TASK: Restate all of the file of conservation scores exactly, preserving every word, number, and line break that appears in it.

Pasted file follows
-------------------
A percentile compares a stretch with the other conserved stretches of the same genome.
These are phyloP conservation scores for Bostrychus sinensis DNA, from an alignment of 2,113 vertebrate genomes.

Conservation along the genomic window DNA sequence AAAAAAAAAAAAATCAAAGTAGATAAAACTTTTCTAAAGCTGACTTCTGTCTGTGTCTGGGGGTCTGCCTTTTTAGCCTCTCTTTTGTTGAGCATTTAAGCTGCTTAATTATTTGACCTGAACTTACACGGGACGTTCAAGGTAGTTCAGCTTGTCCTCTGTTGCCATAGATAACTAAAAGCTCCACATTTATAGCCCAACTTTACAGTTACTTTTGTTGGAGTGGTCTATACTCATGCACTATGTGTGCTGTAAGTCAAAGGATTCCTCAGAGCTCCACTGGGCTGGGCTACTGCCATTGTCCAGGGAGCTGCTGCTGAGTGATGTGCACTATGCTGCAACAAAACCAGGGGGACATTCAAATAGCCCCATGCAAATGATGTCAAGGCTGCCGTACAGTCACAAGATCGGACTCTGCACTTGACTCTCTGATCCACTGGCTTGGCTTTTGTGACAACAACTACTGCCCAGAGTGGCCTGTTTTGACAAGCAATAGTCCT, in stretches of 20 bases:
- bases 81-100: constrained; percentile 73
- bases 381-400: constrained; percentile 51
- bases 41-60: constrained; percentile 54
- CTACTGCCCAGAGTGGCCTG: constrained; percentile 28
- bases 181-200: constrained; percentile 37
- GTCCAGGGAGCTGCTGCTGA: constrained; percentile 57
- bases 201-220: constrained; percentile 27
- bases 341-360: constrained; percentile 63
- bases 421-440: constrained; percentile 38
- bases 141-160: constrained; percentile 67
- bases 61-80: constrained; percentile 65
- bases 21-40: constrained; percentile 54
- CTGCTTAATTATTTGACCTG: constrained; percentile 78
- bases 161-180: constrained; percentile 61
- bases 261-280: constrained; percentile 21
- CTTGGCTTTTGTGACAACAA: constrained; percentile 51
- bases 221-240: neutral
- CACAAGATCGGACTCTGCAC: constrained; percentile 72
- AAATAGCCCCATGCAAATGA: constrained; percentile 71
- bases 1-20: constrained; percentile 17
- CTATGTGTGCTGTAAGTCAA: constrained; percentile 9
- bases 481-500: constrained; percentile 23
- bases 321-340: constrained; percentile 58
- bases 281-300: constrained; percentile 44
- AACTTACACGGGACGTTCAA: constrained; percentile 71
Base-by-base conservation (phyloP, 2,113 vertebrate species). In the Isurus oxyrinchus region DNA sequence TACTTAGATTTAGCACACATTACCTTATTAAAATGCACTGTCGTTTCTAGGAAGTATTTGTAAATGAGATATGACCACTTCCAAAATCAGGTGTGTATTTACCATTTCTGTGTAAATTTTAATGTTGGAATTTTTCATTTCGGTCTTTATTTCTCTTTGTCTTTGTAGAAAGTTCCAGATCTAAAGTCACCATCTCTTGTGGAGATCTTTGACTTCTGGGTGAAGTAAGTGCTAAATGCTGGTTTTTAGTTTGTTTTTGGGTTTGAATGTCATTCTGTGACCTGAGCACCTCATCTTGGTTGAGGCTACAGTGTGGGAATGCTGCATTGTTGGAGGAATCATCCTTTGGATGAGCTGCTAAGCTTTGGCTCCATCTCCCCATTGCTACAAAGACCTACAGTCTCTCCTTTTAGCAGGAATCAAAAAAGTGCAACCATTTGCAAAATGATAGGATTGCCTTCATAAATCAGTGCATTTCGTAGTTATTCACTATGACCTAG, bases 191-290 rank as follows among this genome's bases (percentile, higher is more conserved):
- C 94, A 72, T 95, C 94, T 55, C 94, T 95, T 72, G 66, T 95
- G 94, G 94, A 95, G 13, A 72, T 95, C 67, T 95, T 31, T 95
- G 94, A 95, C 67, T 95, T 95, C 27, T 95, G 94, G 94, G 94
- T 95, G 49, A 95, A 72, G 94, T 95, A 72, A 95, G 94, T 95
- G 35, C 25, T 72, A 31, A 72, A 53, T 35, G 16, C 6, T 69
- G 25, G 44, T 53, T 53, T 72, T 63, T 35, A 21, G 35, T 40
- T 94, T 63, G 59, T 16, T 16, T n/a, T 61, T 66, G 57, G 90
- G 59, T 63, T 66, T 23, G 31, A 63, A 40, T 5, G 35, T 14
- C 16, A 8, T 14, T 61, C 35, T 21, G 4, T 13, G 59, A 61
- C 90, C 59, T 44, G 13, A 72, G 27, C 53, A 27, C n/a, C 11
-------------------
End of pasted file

A percentile compares a stretch with the other conserved stretches of the same genome.
These are phyloP conservation scores for Bostrychus sinensis DNA, from an alignment of 2,113 vertebrate genomes.

Conservation along the genomic window DNA sequence AAAAAAAAAAAAATCAAAGTAGATAAAACTTTTCTAAAGCTGACTTCTGTCTGTGTCTGGGGGTCTGCCTTTTTAGCCTCTCTTTTGTTGAGCATTTAAGCTGCTTAATTATTTGACCTGAACTTACACGGGACGTTCAAGGTAGTTCAGCTTGTCCTCTGTTGCCATAGATAACTAAAAGCTCCACATTTATAGCCCAACTTTACAGTTACTTTTGTTGGAGTGGTCTATACTCATGCACTATGTGTGCTGTAAGTCAAAGGATTCCTCAGAGCTCCACTGGGCTGGGCTACTGCCATTGTCCAGGGAGCTGCTGCTGAGTGATGTGCACTATGCTGCAACAAAACCAGGGGGACATTCAAATAGCCCCATGCAAATGATGTCAAGGCTGCCGTACAGTCACAAGATCGGACTCTGCACTTGACTCTCTGATCCACTGGCTTGGCTTTTGTGACAACAACTACTGCCCAGAGTGGCCTGTTTTGACAAGCAATAGTCCT, in stretches of 20 bases:
- bases 81-100: constrained; percentile 73
- bases 381-400: constrained; percentile 51
- bases 41-60: constrained; percentile 54
- CTACTGCCCAGAGTGGCCTG: constrained; percentile 28
- bases 181-200: constrained; percentile 37
- GTCCAGGGAGCTGCTGCTGA: constrained; percentile 57
- bases 201-220: constrained; percentile 27
- bases 341-360: constrained; percentile 63
- bases 421-440: constrained; percentile 38
- bases 141-160: constrained; percentile 67
- bases 61-80: constrained; percentile 65
- bases 21-40: constrained; percentile 54
- CTGCTTAATTATTTGACCTG: constrained; percentile 78
- bases 161-180: constrained; percentile 61
- bases 261-280: constrained; percentile 21
- CTTGGCTTTTGTGACAACAA: constrained; percentile 51
- bases 221-240: neutral
- CACAAGATCGGACTCTGCAC: constrained; percentile 72
- AAATAGCCCCATGCAAATGA: constrained; percentile 71
- bases 1-20: constrained; percentile 17
- CTATGTGTGCTGTAAGTCAA: constrained; percentile 9
- bases 481-500: constrained; percentile 23
- bases 321-340: constrained; percentile 58
- bases 281-300: constrained; percentile 44
- AACTTACACGGGACGTTCAA: constrained; percentile 71
Base-by-base conservation (phyloP, 2,113 vertebrate species). In the Isurus oxyrinchus region DNA sequence TACTTAGATTTAGCACACATTACCTTATTAAAATGCACTGTCGTTTCTAGGAAGTATTTGTAAATGAGATATGACCACTTCCAAAATCAGGTGTGTATTTACCATTTCTGTGTAAATTTTAATGTTGGAATTTTTCATTTCGGTCTTTATTTCTCTTTGTCTTTGTAGAAAGTTCCAGATCTAAAGTCACCATCTCTTGTGGAGATCTTTGACTTCTGGGTGAAGTAAGTGCTAAATGCTGGTTTTTAGTTTGTTTTTGGGTTTGAATGTCATTCTGTGACCTGAGCACCTCATCTTGGTTGAGGCTACAGTGTGGGAATGCTGCATTGTTGGAGGAATCATCCTTTGGATGAGCTGCTAAGCTTTGGCTCCATCTCCCCATTGCTACAAAGACCTACAGTCTCTCCTTTTAGCAGGAATCAAAAAAGTGCAACCATTTGCAAAATGATAGGATTGCCTTCATAAATCAGTGCATTTCGTAGTTATTCACTATGACCTAG, bases 191-290 rank as follows among this genome's bases (percentile, higher is more conserved):
- C 94, A 72, T 95, C 94, T 55, C 94, T 95, T 72, G 66, T 95
- G 94, G 94, A 95, G 13, A 72, T 95, C 67, T 95, T 31, T 95
- G 94, A 95, C 67, T 95, T 95, C 27, T 95, G 94, G 94, G 94
- T 95, G 49, A 95, A 72, G 94, T 95, A 72, A 95, G 94, T 95
- G 35, C 25, T 72, A 31, A 72, A 53, T 35, G 16, C 6, T 69
- G 25, G 44, T 53, T 53, T 72, T 63, T 35, A 21, G 35, T 40
- T 94, T 63, G 59, T 16, T 16, T n/a, T 61, T 66, G 57, G 90
- G 59, T 63, T 66, T 23, G 31, A 63, A 40, T 5, G 35, T 14
- C 16, A 8, T 14, T 61, C 35, T 21, G 4, T 13, G 59, A 61
- C 90, C 59, T 44, G 13, A 72, G 27, C 53, A 27, C n/a, C 11